All Black Sam Cane reveals if World Cup loss influenced Test retirement

Outgoing All Blacks captain Sam Keane has revealed that last year's agonizing defeat in the Rugby World Cup final did not contribute to his decision to retire from international football at the end of the year.

Kane, who played 95 Tests, became the first man in World Cup history to be sent off after receiving a red card midway through the first half against eventual champions South Africa at the Stade de France.

New Zealand was valiant in its efforts to fight against South Africa but could not quite get the job done. About 30 minutes after the final whistle, captain Keane said the red card was something he “will have to live with forever”.

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It's been almost seven months and the All Blacks are preparing to enter a new era under coach Scott Robertson. Cane will be available to contribute to any New Zealand rugby success this year before retiring from Test matches.

32-year-old Kane recently announced his surprise decision to step away from international football at the end of 2024 after signing a three-year contract in Japan with Tokyo Songoliat. The Kiwi has since explained that the emotional and mental toll of last year's World Cup loss was not a factor.

“I wouldn't say it happened… I don't think so,” Kane said. The Rock Morning Rumble Radio program. “In my opinion, it never really entered into the decision-making process.

“There's no doubt that the last year has taken a lot out of me, emotionally and probably mentally.

“This break here – even though I've been rehabilitating for the last two months – has been good, and I'm very motivated to come back and still be available for selection.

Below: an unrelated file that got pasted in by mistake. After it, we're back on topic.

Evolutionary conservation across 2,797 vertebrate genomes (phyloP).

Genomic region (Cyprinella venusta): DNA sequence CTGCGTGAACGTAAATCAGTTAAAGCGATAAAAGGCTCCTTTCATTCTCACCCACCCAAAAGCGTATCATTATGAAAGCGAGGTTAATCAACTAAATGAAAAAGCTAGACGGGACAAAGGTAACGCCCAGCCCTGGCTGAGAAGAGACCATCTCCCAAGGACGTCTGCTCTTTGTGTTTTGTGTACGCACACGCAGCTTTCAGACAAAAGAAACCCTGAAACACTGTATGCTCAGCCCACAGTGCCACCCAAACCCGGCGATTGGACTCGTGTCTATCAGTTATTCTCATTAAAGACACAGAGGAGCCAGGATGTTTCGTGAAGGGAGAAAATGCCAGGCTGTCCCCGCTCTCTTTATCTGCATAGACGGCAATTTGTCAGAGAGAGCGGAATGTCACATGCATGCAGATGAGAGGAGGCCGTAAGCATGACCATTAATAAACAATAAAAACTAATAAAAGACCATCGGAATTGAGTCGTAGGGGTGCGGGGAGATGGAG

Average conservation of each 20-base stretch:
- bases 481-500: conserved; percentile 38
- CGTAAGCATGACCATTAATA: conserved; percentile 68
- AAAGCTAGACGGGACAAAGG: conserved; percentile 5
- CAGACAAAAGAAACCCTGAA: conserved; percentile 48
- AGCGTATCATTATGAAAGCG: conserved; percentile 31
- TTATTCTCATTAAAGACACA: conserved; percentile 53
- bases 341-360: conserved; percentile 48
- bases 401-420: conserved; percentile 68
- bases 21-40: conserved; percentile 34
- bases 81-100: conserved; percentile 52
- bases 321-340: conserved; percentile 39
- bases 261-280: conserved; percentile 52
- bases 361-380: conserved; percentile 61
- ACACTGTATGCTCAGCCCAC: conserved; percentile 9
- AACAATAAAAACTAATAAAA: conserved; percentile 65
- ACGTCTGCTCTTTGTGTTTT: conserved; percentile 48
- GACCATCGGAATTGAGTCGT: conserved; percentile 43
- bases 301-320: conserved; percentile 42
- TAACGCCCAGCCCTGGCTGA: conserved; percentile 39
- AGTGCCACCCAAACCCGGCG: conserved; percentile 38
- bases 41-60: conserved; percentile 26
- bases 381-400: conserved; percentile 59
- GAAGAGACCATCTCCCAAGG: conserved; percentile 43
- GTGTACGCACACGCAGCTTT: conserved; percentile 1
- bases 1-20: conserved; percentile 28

“Even though it's my final year, I feel I still have a lot to offer the group, especially knowing that so many senior members of the All Blacks squad have moved on.

“I have a little bit to add there, not just off the field, but hopefully on it.”

It was very difficult to watch Kane find the words to sum up how he was feeling after the decisive match in last year's World Cup. With the weight and support of the nation resting on their shoulders, the All Blacks failed to achieve their goal.

Kane's red card was a major talking point after the biggest game in men's rugby, and continued for weeks, if not months. But when the All Blacks returned home, they were met with neither rejection nor disappointment.

The All Blacks, led by captain Keane, overcame some tough opposition on their way to the final, including Ireland in the quarter-finals and Argentina a week later. New Zealand praised their efforts while the players thought they had “failed”.

“From years of what we've seen from the New Zealand public…a lot of that comes with the expectations and pressure of us all being black, and a lot of that external pressure also pushes us to be fair,” Kahn explained.

“We were very sad, and really unfortunate that we were just a point or two away from achieving something so special under the circumstances. Then we came back with that response, and we were really proud – it definitely helped in the healing process.

“Even the response at the airport…we didn't expect anyone to be there, but there were people holding signs. It made us feel very proud of what we were able to achieve, even though in our minds we had failed.


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